American Bee Journal is a monthly magazine filled will useful information about apiary management and marketing for newcomers and commercial breeders alike.
American Bee Journal magazine has endured across the decades since its founding in 1861.
ILLUSTRATION: MOTHER EARTH NEWS STAFF
When you think about it, beekeeping—a primate's collaboration with a social insect—is an extraordinary relationship. We can feel kinship with most of the beasts we've domesticated (if only by misreading their behavior because we like other species to seem "human") but even the most rabid sentimentalist can hardly make that mistake about honeybees. The gentlest of colonies isn't "tame" in the same way as a horse or a duck . . . the little creatures just go single-mindedly about their business using the facilities the apiarist provides. There's no taking Apis mellifera for anything but an advanced form of life totally different from man.
No wonder, then, that bee culture requires a good deal of diplomacy. Those amazing insects are resourceful but highly conservative, and—after hundreds of years of practice—people who keep them still find new ways of bending the unbreakable laws of the hive to suit human needs. The apiarist's art and science isn't a closed subject by any means. Thus any beekeeper, novice or expert, depends on the experience of others in the business . . . and that's where the American Bee Journal comes in.
This monthly magazine (now in its 113th volume!) is meant to be useful to the commercial breeder and offers a wealth of information about large-scale apiary management and marketing. Accordingly, some of the Journal's articles—often prepared by USDA agricultural engineers—are highly technical presentations of the latest research on disease control or modern colony maintenance. Even these detailed scientific reports, however, can be useful to the small-scale beekeeper and interesting to anyone with a taste for natural history.
For example, you may have seen some of the recent publicity on the menace of fierce Brazilian bees which are expected eventually to infiltrate northward . . . and if you did, you'll appreciate the more sober comments of professional handlers. ABJ's writers wish the popular press hadn't exaggerated the viciousness of the South American insects—it's hard enough to give bees in general a good image without that sort of setback—but they are genuinely concerned about the possible invasion.
The creatures in question (originally of African origin) were accidentally released in Brazil by an experimenter in 1957 and have now almost entirely displaced that country's domestic breeds. The newcomers are hardworking and super-productive but difficult to manage because of their aggressiveness and readiness to attack in large numbers . . . and North American breeders certainly don't look forward to them as competitors with the better-tempered strains they've taken pains to develop.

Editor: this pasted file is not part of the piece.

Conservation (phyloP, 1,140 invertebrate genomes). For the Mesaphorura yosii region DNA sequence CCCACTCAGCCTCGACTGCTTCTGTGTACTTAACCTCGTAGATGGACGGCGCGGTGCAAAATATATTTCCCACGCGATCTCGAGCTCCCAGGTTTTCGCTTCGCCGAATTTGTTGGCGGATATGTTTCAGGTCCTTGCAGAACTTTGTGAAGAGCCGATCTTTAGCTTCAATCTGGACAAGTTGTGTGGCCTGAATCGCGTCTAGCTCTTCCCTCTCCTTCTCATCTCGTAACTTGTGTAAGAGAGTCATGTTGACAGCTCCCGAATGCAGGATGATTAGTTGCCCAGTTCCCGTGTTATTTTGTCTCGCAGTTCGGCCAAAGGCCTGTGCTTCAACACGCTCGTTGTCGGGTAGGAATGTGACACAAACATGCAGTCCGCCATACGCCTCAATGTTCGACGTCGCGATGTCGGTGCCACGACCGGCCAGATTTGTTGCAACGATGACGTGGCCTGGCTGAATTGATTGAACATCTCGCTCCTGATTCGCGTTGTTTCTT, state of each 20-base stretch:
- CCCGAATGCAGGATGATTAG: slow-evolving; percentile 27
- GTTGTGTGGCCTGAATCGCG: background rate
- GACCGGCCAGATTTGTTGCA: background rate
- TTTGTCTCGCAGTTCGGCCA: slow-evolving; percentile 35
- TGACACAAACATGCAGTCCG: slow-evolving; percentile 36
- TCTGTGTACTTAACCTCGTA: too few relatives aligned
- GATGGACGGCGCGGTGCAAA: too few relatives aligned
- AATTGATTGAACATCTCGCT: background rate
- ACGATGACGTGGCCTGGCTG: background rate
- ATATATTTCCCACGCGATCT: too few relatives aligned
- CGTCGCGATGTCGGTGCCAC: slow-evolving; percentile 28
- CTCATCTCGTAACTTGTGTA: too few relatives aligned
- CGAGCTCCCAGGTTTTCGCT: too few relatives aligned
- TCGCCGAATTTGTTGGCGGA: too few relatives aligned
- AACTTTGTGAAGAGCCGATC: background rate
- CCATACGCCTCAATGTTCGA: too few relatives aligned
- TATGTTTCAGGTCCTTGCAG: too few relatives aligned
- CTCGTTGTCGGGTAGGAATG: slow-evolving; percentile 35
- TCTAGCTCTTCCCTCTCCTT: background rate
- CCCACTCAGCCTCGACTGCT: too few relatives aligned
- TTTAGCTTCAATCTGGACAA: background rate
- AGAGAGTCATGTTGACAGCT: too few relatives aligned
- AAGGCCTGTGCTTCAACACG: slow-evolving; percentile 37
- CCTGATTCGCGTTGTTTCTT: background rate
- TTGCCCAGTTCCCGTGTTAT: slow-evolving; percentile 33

If the future problem of Brazilian infiltrators doesn't put you off the idea of setting up a couple of colonies—and we hope it doesn't—you can hardly do better than join the many hobbyists and backlot beekeepers who read American Bee Journal. The ad section alone will help you get started by telling you where to buy queens and workers of various breeds, what firms in your area supply apiary equipment, who is willing to hire an apprentice beekeeper and which other publications you can look to for advice. And, after your stock arrives, you'll find ABJ a valuable source of practical hints on its care.
If you have questions that aren't covered in the magazine's regular articles, the ABJ staff may be able to give you some special aid in their question-and-answer column, "The Classroom" . . . a good solution for the novice who has no "old hand" nearby to take his problems to.
Finally, even if you haven't succumbed to the fascination of beekeeping you'll still enjoy another regular feature of this apiarist's monthly: a page of honey recipes developed, tested, and contributed by readers. Cooking with natural sweetening can be tricky, and—if you're trying to wean your family from refined sugar—you'll find it much easier to work with original recipes than to convert the measurements of a standard cookbook.
The homesteader who wants a healthful answer to his sweet tooth—and maybe some extra cash as well—will find the money he laid out on a year of the American Bee Journal is well spent. Tell 'em MOTHER EARTH NEWS sent you.
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